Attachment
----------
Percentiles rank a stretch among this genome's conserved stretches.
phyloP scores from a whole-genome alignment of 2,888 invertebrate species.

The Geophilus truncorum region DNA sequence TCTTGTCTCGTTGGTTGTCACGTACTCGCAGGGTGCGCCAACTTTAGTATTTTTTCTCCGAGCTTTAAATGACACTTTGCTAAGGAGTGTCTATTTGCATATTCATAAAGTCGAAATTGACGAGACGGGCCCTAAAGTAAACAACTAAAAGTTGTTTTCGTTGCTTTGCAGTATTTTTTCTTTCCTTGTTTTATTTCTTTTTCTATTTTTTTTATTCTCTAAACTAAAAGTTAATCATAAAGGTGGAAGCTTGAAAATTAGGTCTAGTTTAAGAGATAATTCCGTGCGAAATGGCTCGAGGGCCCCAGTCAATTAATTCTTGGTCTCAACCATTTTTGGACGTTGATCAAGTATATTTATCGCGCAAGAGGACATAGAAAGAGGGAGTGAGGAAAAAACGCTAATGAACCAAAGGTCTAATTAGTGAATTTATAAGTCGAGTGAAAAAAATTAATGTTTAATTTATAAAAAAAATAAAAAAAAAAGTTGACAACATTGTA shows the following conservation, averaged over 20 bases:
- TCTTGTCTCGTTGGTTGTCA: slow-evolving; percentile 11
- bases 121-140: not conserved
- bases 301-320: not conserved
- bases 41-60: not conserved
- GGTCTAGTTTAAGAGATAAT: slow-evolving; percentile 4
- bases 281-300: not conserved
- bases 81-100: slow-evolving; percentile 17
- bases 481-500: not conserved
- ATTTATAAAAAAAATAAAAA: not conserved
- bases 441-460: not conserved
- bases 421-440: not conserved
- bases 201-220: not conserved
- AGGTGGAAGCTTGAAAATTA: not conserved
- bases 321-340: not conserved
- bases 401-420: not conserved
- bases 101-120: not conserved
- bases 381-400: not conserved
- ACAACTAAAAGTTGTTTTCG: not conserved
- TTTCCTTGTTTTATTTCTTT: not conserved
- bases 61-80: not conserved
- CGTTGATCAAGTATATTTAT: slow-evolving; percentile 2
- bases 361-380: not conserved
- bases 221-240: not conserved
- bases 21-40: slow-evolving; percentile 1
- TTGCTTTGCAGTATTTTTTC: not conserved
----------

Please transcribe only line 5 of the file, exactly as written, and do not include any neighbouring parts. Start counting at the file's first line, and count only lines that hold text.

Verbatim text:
- bases 121-140: not conserved